Mixed reaction to Zumirez alignment plan

A proposal to renovate Zumeriz Drive would move a portion of the road 100 feet to the east to realign it with its northern section in order to make the intersection safer.

Some residents praised the city’s plan to align the two halves of Zumirez Drive as a good first step toward making the Zumirez and PCH intersection safer, but others said without a traffic light, the proposed repairs would not remedy the situation.

By Susan Reines/Special to The Malibu Times

The city’s long-awaited plan to renovate the intersection of Zumirez Drive and Pacific Coast Highway received mixed feedback from residents last week, with some saying the proposed changes would make the intersection safer while others said nothing short of installing a traffic light would improve safety.

Despite the varied resident feedback, the Public Works and Public Safety commissions unanimously approved the plan to relocate the portion of Zumirez Drive south of Pacific Coast Highway about 100 feet to the east to align it with the northern section of the road. The plan also includes adding a deceleration lane on the PCH for drivers turning right off the highway onto the southern portion of Zumirez and relocating a bus stop to the east side of the southern Zumirez and PCH intersection, which city staff said would be a safer location for loading.

“It’s going to be much better than it is now, and I think that’s primarily my concern, to ‘safety-ize’ the intersection,” Public Safety Commission Chair Carol Randall said at last Thursday’s joint meeting of the Public Works and Public Safety commissions. “A [traffic] light may come down the road.”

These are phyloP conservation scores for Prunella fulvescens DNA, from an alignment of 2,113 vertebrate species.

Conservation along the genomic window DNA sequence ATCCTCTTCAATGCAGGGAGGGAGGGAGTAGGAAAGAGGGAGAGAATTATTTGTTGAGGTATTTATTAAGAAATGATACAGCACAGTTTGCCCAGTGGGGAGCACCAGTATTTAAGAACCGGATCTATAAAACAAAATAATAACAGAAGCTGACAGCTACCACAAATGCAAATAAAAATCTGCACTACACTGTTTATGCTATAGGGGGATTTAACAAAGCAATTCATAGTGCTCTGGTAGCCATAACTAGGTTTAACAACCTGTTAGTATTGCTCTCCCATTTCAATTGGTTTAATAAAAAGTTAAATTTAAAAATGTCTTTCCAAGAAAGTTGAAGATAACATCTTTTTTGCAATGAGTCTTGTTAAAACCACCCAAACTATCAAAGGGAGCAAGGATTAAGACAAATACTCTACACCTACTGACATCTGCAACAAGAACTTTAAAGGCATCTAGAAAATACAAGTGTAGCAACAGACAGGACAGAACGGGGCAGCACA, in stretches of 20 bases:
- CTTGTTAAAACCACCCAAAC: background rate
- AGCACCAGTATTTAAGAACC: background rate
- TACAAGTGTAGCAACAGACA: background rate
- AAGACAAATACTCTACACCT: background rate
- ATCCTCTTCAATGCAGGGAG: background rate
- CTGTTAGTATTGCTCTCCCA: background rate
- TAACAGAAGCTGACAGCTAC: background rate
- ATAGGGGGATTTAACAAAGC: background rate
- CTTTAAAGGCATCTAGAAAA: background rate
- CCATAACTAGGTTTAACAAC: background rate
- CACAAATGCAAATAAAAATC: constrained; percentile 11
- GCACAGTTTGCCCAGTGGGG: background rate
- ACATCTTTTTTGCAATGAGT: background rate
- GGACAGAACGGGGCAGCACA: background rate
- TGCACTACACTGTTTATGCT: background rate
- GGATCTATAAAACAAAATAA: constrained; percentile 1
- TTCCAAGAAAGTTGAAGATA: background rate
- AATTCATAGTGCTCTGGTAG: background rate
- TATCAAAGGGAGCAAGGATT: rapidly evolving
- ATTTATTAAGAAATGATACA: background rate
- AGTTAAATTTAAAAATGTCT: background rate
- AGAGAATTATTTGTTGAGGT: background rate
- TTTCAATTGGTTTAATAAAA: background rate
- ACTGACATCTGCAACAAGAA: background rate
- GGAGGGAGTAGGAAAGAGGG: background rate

Randall said her immediate priority was aligning the two halves of Zumirez. “They should never have been that way in the first place and they’ve been that way too long,” she said. “This is still the beginning of something.”

But some neighbors disagreed, saying the adjustments would have little impact without a traffic light.

“In the absence of a signal I don’t really think it’s safer,” former Planning Commissioner Charleen Kabrin said. “Visibility is just a huge problem.”

Resident Dixie Moore, who had been part of a transportation study group years ago, said the residents in the group had concluded aligning the two halves of Zumirez would be beneficial only if combined with adding a traffic light. “I agree with the alignment but I think you’re setting up for more problems,” she said. “I think you’re setting up for the city to be sued—it looks like it’s safe.”

The commissioners noted, though, that the city does not have the authority to decide whether to install a light. The California Department of Transportation has jurisdiction over the intersection and would have to grant approval.

“If we can get to a point where we can have a signal, that’s probably going to be something that we’ll all want,” Public Works Chair Paul Grisanti said. “I don’t know that we have a Caltrans approval for that.”

Grisanti said he supported the plan as it stood. “Although this isn’t perfect, it is an incremental solution that gets us closer to where we want to be.”

Some residents agreed.

“There are problems with everything,” neighbor Dusty Peak said. “I feel that what we as a city are doing with this is better than what’s there, way better.”

The City Council will have final say about whether to approve the plan as proposed, with no signal.

Even if the council wanted a traffic light, there would likely not be time to seek Caltrans approval to put a light into the current project, because the road alignment must be completed by next May or the city could lose jurisdiction over the property where the southern part of Zumirez is to be relocated.

The city received a Metropolitan Transportation Authority grant in 1999 to realign the intersection, but the project stalled when the property owner whose land would be affected by the realignment sued the city. A 2002 settlement stipulated that the city must complete the project by May 21, 2005, or the property could revert to its original owner.